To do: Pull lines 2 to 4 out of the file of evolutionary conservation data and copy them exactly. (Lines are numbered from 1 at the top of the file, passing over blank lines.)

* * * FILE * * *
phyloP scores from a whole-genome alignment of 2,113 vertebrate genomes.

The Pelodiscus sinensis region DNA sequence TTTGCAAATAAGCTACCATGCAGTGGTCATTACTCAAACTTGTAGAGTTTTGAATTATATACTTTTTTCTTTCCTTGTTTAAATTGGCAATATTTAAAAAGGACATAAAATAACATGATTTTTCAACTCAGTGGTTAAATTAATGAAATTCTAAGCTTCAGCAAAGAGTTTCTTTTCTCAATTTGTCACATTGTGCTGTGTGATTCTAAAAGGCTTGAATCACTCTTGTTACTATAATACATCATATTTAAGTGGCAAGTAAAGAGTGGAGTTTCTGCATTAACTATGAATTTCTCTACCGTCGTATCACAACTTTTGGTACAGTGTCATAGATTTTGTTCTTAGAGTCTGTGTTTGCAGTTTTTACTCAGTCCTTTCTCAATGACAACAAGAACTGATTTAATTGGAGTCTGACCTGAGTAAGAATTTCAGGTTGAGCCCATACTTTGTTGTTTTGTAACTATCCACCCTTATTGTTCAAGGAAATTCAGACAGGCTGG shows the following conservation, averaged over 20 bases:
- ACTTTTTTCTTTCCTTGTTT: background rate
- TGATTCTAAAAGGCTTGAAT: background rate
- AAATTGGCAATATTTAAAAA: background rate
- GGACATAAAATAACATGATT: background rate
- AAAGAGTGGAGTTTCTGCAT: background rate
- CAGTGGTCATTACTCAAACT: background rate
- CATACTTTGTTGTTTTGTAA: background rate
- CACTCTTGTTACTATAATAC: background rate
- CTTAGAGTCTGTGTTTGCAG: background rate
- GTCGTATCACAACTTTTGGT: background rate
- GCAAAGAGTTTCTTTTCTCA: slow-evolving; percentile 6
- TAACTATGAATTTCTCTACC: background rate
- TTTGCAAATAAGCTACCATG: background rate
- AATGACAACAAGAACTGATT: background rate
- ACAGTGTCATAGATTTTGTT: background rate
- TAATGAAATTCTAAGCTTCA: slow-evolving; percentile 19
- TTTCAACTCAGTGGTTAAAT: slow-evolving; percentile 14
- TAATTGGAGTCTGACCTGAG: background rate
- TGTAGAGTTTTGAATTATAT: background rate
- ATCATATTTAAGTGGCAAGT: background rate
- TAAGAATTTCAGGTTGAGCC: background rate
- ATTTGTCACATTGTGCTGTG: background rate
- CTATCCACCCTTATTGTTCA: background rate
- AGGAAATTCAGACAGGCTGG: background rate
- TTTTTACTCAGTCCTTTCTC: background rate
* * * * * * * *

The Pelodiscus sinensis region DNA sequence TTTGCAAATAAGCTACCATGCAGTGGTCATTACTCAAACTTGTAGAGTTTTGAATTATATACTTTTTTCTTTCCTTGTTTAAATTGGCAATATTTAAAAAGGACATAAAATAACATGATTTTTCAACTCAGTGGTTAAATTAATGAAATTCTAAGCTTCAGCAAAGAGTTTCTTTTCTCAATTTGTCACATTGTGCTGTGTGATTCTAAAAGGCTTGAATCACTCTTGTTACTATAATACATCATATTTAAGTGGCAAGTAAAGAGTGGAGTTTCTGCATTAACTATGAATTTCTCTACCGTCGTATCACAACTTTTGGTACAGTGTCATAGATTTTGTTCTTAGAGTCTGTGTTTGCAGTTTTTACTCAGTCCTTTCTCAATGACAACAAGAACTGATTTAATTGGAGTCTGACCTGAGTAAGAATTTCAGGTTGAGCCCATACTTTGTTGTTTTGTAACTATCCACCCTTATTGTTCAAGGAAATTCAGACAGGCTGG shows the following conservation, averaged over 20 bases:
- ACTTTTTTCTTTCCTTGTTT: background rate
- TGATTCTAAAAGGCTTGAAT: background rate